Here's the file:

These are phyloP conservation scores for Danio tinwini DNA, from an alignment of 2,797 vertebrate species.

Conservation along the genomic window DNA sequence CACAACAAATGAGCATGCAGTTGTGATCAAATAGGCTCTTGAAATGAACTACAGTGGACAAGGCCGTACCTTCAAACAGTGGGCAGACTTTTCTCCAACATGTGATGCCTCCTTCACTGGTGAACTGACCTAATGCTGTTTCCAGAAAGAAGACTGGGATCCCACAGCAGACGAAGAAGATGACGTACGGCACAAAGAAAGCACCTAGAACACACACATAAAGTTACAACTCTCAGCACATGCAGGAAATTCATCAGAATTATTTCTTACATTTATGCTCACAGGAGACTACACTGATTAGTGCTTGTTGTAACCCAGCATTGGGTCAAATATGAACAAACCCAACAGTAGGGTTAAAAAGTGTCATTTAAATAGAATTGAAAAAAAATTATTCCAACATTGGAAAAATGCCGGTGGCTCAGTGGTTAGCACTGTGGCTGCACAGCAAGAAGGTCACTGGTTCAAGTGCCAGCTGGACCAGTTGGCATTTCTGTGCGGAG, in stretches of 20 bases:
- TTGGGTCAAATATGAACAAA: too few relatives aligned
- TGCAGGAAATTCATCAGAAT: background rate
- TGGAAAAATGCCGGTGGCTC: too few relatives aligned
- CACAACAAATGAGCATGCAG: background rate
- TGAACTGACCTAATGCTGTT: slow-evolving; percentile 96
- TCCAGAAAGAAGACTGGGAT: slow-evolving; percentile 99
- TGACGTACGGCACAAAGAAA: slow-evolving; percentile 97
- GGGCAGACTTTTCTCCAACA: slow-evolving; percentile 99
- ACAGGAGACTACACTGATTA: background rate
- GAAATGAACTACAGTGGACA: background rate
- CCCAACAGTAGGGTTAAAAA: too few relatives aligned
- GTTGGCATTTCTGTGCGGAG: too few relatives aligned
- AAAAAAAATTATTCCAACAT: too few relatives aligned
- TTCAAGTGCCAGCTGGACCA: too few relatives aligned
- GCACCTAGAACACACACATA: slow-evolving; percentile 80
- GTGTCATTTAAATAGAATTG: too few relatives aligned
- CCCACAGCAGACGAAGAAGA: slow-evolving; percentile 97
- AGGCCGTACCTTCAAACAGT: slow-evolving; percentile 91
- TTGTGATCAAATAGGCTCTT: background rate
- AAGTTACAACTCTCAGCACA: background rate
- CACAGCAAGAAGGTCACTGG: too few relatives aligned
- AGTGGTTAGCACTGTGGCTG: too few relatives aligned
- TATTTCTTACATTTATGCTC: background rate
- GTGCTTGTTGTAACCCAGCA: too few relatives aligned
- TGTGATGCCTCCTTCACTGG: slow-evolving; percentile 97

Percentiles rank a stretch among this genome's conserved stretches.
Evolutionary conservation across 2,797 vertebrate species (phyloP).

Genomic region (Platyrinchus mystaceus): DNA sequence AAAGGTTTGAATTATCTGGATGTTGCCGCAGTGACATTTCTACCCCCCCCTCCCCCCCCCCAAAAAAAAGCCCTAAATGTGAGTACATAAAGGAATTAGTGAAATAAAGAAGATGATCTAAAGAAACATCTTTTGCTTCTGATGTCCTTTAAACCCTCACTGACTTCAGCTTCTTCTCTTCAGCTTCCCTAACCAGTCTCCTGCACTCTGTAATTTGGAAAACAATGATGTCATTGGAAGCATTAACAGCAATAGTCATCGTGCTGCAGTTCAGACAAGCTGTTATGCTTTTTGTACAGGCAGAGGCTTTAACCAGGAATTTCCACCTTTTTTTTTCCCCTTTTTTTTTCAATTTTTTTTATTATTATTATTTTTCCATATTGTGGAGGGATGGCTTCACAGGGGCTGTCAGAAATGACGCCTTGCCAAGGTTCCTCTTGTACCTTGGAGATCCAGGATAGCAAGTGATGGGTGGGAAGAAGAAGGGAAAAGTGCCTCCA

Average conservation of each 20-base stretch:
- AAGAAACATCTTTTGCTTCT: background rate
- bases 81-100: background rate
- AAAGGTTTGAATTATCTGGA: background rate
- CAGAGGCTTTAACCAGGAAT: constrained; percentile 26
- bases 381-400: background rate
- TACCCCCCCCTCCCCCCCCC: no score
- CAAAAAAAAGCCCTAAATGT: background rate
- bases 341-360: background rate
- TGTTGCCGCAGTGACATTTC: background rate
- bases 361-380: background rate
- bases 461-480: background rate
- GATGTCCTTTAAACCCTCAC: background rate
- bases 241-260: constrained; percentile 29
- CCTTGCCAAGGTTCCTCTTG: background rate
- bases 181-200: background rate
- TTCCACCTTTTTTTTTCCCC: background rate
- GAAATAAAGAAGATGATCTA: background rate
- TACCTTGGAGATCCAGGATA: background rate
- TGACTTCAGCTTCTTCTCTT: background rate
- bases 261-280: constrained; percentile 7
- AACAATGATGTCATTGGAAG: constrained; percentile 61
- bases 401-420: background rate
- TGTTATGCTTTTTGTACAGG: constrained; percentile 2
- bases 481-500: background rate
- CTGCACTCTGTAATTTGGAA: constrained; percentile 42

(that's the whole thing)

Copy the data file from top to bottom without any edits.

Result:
These are phyloP conservation scores for Danio tinwini DNA, from an alignment of 2,797 vertebrate species.

Conservation along the genomic window DNA sequence CACAACAAATGAGCATGCAGTTGTGATCAAATAGGCTCTTGAAATGAACTACAGTGGACAAGGCCGTACCTTCAAACAGTGGGCAGACTTTTCTCCAACATGTGATGCCTCCTTCACTGGTGAACTGACCTAATGCTGTTTCCAGAAAGAAGACTGGGATCCCACAGCAGACGAAGAAGATGACGTACGGCACAAAGAAAGCACCTAGAACACACACATAAAGTTACAACTCTCAGCACATGCAGGAAATTCATCAGAATTATTTCTTACATTTATGCTCACAGGAGACTACACTGATTAGTGCTTGTTGTAACCCAGCATTGGGTCAAATATGAACAAACCCAACAGTAGGGTTAAAAAGTGTCATTTAAATAGAATTGAAAAAAAATTATTCCAACATTGGAAAAATGCCGGTGGCTCAGTGGTTAGCACTGTGGCTGCACAGCAAGAAGGTCACTGGTTCAAGTGCCAGCTGGACCAGTTGGCATTTCTGTGCGGAG, in stretches of 20 bases:
- TTGGGTCAAATATGAACAAA: too few relatives aligned
- TGCAGGAAATTCATCAGAAT: background rate
- TGGAAAAATGCCGGTGGCTC: too few relatives aligned
- CACAACAAATGAGCATGCAG: background rate
- TGAACTGACCTAATGCTGTT: slow-evolving; percentile 96
- TCCAGAAAGAAGACTGGGAT: slow-evolving; percentile 99
- TGACGTACGGCACAAAGAAA: slow-evolving; percentile 97
- GGGCAGACTTTTCTCCAACA: slow-evolving; percentile 99
- ACAGGAGACTACACTGATTA: background rate
- GAAATGAACTACAGTGGACA: background rate
- CCCAACAGTAGGGTTAAAAA: too few relatives aligned
- GTTGGCATTTCTGTGCGGAG: too few relatives aligned
- AAAAAAAATTATTCCAACAT: too few relatives aligned
- TTCAAGTGCCAGCTGGACCA: too few relatives aligned
- GCACCTAGAACACACACATA: slow-evolving; percentile 80
- GTGTCATTTAAATAGAATTG: too few relatives aligned
- CCCACAGCAGACGAAGAAGA: slow-evolving; percentile 97
- AGGCCGTACCTTCAAACAGT: slow-evolving; percentile 91
- TTGTGATCAAATAGGCTCTT: background rate
- AAGTTACAACTCTCAGCACA: background rate
- CACAGCAAGAAGGTCACTGG: too few relatives aligned
- AGTGGTTAGCACTGTGGCTG: too few relatives aligned
- TATTTCTTACATTTATGCTC: background rate
- GTGCTTGTTGTAACCCAGCA: too few relatives aligned
- TGTGATGCCTCCTTCACTGG: slow-evolving; percentile 97

Percentiles rank a stretch among this genome's conserved stretches.
Evolutionary conservation across 2,797 vertebrate species (phyloP).

Genomic region (Platyrinchus mystaceus): DNA sequence AAAGGTTTGAATTATCTGGATGTTGCCGCAGTGACATTTCTACCCCCCCCTCCCCCCCCCCAAAAAAAAGCCCTAAATGTGAGTACATAAAGGAATTAGTGAAATAAAGAAGATGATCTAAAGAAACATCTTTTGCTTCTGATGTCCTTTAAACCCTCACTGACTTCAGCTTCTTCTCTTCAGCTTCCCTAACCAGTCTCCTGCACTCTGTAATTTGGAAAACAATGATGTCATTGGAAGCATTAACAGCAATAGTCATCGTGCTGCAGTTCAGACAAGCTGTTATGCTTTTTGTACAGGCAGAGGCTTTAACCAGGAATTTCCACCTTTTTTTTTCCCCTTTTTTTTTCAATTTTTTTTATTATTATTATTTTTCCATATTGTGGAGGGATGGCTTCACAGGGGCTGTCAGAAATGACGCCTTGCCAAGGTTCCTCTTGTACCTTGGAGATCCAGGATAGCAAGTGATGGGTGGGAAGAAGAAGGGAAAAGTGCCTCCA

Average conservation of each 20-base stretch:
- AAGAAACATCTTTTGCTTCT: background rate
- bases 81-100: background rate
- AAAGGTTTGAATTATCTGGA: background rate
- CAGAGGCTTTAACCAGGAAT: constrained; percentile 26
- bases 381-400: background rate
- TACCCCCCCCTCCCCCCCCC: no score
- CAAAAAAAAGCCCTAAATGT: background rate
- bases 341-360: background rate
- TGTTGCCGCAGTGACATTTC: background rate
- bases 361-380: background rate
- bases 461-480: background rate
- GATGTCCTTTAAACCCTCAC: background rate
- bases 241-260: constrained; percentile 29
- CCTTGCCAAGGTTCCTCTTG: background rate
- bases 181-200: background rate
- TTCCACCTTTTTTTTTCCCC: background rate
- GAAATAAAGAAGATGATCTA: background rate
- TACCTTGGAGATCCAGGATA: background rate
- TGACTTCAGCTTCTTCTCTT: background rate
- bases 261-280: constrained; percentile 7
- AACAATGATGTCATTGGAAG: constrained; percentile 61
- bases 401-420: background rate
- TGTTATGCTTTTTGTACAGG: constrained; percentile 2
- bases 481-500: background rate
- CTGCACTCTGTAATTTGGAA: constrained; percentile 42